Lead singer Sean Curran answers for his band Bellarive, who will be leading worship at our National Worship Leader Conference in Pennsylvania this year.
What’s the band’s worship-leading/ministry background?
Worship-leading/ministry is really at the core of our existence as a band. We all met while serving at the student ministry of our home church. So much of the musical, lyrical and spiritual foundation of the band comes from how God has moved in the hearts of our church community. At the start of this journey, we were just responding to what the Lord was teaching us as a body of believers. For the six of us, that revelation took the form of worship songs. We never had any idea that these songs would have further reach than our home church, but it has been such a blessing to serve the Lord in this way. We will go wherever the He continues to take us.
You guys are a self-proclaimed worship band. What does it mean to write music for the purpose of worship rather than for the purpose of just “art”?
I believe worship music has a distinct and divinely engaging quality that separates it from all other music. While most music is constructed to direct attention toward the people on stage, worship music is designed to point all hearts and souls toward their Maker. It is intended to create a space. It’s a call for creation to participate in what they were created to do; a space for the creation to give is proper response to the Creator. I believe the idea of “art” can help create that space in a very beautiful way when the goal is to point people to their King. Art is sacred when it compels people to realize the Glory of their Designer.
Bellarive has been described as an atmospheric worship band. Can you describe how you can communicate worship instrumentally, and with minimal lyrics?
I think this is a two-part answer for us:
1) As a band we believe that music itself can create a specific environment or convey a particular mood or feeling. As we are writing, we do our best to be sensitive to that idea as we pair the sonic portion of a song with its lyrical counterpart. We believe that God’s movement isn’t limited to just words, so we are equally intentional with both sides of a song. It’s important that they convey the same thing.
2) We are also sensitive to the idea of breath or Selah. Although worship music is most definitely corporate and collective, it can be equally personal and individual. It is important to allow space for the children of God to commune with Him in an individual way. When you strip the lyrics back, it allows people to sing their own song to God. It also helps create some room for God to speak back…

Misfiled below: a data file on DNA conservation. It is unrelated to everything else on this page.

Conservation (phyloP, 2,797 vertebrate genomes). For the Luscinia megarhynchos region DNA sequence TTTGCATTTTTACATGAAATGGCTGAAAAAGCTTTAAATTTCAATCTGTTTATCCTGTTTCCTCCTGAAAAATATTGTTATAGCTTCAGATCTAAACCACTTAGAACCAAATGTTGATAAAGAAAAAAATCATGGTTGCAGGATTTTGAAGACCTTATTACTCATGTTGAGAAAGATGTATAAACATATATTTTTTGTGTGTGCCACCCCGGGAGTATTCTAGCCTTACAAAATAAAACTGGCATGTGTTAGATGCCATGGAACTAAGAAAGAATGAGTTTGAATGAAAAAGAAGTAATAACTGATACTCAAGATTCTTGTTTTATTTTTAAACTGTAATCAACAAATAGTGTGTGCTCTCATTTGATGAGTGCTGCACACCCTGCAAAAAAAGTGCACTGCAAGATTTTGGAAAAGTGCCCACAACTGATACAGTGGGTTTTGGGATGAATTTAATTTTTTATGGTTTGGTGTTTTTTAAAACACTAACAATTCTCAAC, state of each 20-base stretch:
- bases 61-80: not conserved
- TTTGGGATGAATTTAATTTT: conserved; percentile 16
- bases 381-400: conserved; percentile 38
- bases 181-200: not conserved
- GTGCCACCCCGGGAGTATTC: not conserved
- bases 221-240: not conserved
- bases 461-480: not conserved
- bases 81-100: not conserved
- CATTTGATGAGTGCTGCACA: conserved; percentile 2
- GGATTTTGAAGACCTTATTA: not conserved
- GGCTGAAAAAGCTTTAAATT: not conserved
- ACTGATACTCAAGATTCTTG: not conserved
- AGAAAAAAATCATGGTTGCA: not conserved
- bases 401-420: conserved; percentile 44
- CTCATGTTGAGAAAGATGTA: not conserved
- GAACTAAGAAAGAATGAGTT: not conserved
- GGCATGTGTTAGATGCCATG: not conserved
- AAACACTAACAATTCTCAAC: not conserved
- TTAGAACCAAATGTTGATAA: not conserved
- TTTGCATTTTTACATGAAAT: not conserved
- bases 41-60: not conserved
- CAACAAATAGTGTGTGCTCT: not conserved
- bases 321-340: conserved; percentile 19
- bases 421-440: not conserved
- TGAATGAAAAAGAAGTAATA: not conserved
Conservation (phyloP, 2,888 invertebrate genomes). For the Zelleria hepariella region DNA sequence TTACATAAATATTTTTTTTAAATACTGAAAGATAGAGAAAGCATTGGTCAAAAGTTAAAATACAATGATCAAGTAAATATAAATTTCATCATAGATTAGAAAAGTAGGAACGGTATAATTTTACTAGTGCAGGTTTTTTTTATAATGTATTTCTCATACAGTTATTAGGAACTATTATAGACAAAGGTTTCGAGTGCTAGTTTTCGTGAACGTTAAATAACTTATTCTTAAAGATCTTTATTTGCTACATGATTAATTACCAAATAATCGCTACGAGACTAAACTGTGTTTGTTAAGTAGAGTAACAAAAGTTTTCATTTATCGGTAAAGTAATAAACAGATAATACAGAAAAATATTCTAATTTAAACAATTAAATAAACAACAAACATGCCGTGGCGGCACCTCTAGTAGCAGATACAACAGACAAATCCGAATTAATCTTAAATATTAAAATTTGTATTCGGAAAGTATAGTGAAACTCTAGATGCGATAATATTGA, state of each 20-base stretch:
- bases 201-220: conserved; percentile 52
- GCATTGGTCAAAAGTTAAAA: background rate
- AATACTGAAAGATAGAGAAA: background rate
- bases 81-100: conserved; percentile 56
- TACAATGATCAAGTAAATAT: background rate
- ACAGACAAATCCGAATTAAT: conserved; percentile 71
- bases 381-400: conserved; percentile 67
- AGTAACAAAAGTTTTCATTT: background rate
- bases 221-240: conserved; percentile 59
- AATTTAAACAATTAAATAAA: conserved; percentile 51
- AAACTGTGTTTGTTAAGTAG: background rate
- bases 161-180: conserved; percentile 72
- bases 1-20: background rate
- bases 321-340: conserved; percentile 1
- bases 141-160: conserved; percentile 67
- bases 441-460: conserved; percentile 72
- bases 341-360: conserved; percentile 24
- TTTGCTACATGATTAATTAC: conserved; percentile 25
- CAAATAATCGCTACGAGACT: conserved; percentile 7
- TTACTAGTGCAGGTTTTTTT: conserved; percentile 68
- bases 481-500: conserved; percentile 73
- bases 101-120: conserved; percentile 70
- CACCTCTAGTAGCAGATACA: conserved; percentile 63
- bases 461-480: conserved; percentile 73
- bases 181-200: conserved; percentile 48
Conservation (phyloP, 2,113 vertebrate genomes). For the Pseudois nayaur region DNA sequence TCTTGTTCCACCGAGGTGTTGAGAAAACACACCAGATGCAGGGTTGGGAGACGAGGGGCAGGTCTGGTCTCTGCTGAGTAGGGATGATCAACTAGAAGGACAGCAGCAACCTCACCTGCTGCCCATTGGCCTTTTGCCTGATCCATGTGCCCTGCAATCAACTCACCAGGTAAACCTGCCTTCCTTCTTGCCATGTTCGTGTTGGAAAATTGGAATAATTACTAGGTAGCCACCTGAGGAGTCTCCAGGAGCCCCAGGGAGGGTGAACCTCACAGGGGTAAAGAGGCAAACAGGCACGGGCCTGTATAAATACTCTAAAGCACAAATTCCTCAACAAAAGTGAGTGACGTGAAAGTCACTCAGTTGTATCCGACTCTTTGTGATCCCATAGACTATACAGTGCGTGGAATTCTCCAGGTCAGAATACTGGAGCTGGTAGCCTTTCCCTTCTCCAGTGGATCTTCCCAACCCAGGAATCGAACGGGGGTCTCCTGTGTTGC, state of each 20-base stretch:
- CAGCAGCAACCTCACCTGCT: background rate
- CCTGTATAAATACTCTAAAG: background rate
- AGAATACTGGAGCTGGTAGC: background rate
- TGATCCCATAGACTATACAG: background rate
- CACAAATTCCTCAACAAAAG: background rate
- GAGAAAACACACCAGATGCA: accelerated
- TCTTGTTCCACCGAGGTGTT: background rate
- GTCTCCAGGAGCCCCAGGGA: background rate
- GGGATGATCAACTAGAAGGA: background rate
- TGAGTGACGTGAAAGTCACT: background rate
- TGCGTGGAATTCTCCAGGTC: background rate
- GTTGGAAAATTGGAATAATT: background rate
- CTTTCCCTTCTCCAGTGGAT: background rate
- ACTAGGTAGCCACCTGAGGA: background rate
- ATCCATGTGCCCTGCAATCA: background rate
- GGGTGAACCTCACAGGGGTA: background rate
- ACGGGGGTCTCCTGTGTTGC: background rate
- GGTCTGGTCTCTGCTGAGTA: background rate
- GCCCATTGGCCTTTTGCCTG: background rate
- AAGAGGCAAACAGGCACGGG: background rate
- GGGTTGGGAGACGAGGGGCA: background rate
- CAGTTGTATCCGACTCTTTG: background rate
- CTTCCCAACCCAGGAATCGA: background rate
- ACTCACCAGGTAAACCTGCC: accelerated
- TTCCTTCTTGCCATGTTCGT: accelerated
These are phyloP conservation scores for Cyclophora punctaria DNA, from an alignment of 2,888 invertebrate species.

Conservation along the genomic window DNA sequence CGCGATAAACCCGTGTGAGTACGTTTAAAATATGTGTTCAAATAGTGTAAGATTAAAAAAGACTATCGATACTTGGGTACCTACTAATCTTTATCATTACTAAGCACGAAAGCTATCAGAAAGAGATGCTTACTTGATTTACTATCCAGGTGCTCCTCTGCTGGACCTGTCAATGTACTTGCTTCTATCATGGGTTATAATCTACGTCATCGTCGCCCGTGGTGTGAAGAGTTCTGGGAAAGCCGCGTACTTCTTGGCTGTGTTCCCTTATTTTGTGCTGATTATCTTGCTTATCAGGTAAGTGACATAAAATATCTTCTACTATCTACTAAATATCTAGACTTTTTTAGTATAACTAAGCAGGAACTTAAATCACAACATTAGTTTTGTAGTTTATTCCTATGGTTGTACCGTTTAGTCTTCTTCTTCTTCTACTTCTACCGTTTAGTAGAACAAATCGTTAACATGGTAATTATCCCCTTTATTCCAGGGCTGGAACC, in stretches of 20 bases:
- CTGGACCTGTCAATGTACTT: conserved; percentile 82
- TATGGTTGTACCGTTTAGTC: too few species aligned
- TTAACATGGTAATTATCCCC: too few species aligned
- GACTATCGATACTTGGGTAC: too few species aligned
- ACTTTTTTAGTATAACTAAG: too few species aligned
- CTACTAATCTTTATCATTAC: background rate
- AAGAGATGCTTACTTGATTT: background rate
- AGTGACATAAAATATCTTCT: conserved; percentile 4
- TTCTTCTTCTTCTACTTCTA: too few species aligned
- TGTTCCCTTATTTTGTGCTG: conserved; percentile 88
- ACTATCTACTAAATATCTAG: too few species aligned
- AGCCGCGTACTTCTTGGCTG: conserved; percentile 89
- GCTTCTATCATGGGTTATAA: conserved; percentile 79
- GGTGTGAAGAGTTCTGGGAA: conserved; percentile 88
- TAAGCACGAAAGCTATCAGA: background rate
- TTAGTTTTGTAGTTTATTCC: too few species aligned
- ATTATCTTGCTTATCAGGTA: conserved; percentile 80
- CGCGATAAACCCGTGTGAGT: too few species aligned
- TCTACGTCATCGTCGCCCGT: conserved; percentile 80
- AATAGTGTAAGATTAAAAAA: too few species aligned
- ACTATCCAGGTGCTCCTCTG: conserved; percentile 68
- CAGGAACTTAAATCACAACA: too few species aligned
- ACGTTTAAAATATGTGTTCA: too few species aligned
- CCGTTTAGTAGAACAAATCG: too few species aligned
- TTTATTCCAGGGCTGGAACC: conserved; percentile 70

You lead worship at a myriad of places, including church, conferences, concerts, etc. Is there a change in mindset you must make when transitioning between each of these venues?
I think it is always important to be sensitive and discerning of the spiritual climate you enter. Each environment has its unique qualities and we do our best to respond to them appropriately. With that being said, the posture of reverence and heart of worship is always a constant and should never be compromised. I just think it’s important to allow the Lord to navigate those waters for you. When Jesus was ministering to people on earth, he told many different parables to convey the same beautiful message. I think we should respond to our different musical worship opportunities in the same way. Never to hide Jesus, but always to help reveal Him. One of the beautiful things about Jesus is that he can be revealed in so many different ways.
The song “Taste of Eternity” was on Worship Leader’s list of top 15 congregational song of 2012. Can you share a little of what that song means and the story behind it?
Taste of Eternity is a song that was birthed out of a time of worship. A time of just simply worshiping the Father for all the He is and all He has done for us. The song focuses in on the truth that we have been designed to worship God forever. It’s about the idea that worship, the act of God being glorified, has an eternal scope. It has been and will always be. So, when we worship the Father, it’s like we step into an eternal space. It’s like we tap into a world that our hearts connect with because our souls have known it for a very long time. So, it’s like we catch a glimpse of eternity.
In the artistic process of creating and recording music, what are some practical ways in which you actively pursue keeping Christ the focal point of the process as well as the end result?
One of the first things that comes to mind is accountability. A really cool thing about having a six person band is that God can always move through five other people to keep you centered.
It is also important to have the right posture. That can be a great gut-check as to where your heart is at in the process. Worship songs should always be for, and in response to, Jesus. That should be the measure of success, the goal, the end result, the purpose. Jesus. With your satisfaction in Him, your perspective is a spiritual one. 10 person crowds, 100,000 person crowds, band practice in my garage in the middle of summer, radio play; it all become the same thing…. an opportunity to worship the King.
You will be at our National Worship Leader conference in Pennsylvania this year, which is one of the largest gatherings of worship leaders in the world. If you could say/commission one thing to every worship leader, what would it be?
We are so excited to be a part of the conference this year! Our hope is that we can come together as the children of God to worship in spirit and truth. Not just to sing with our lungs, but to sing with our souls. Not just to worship with our words, but to be commissioned to worship with our entire lives. Lets sing like we know He is listening!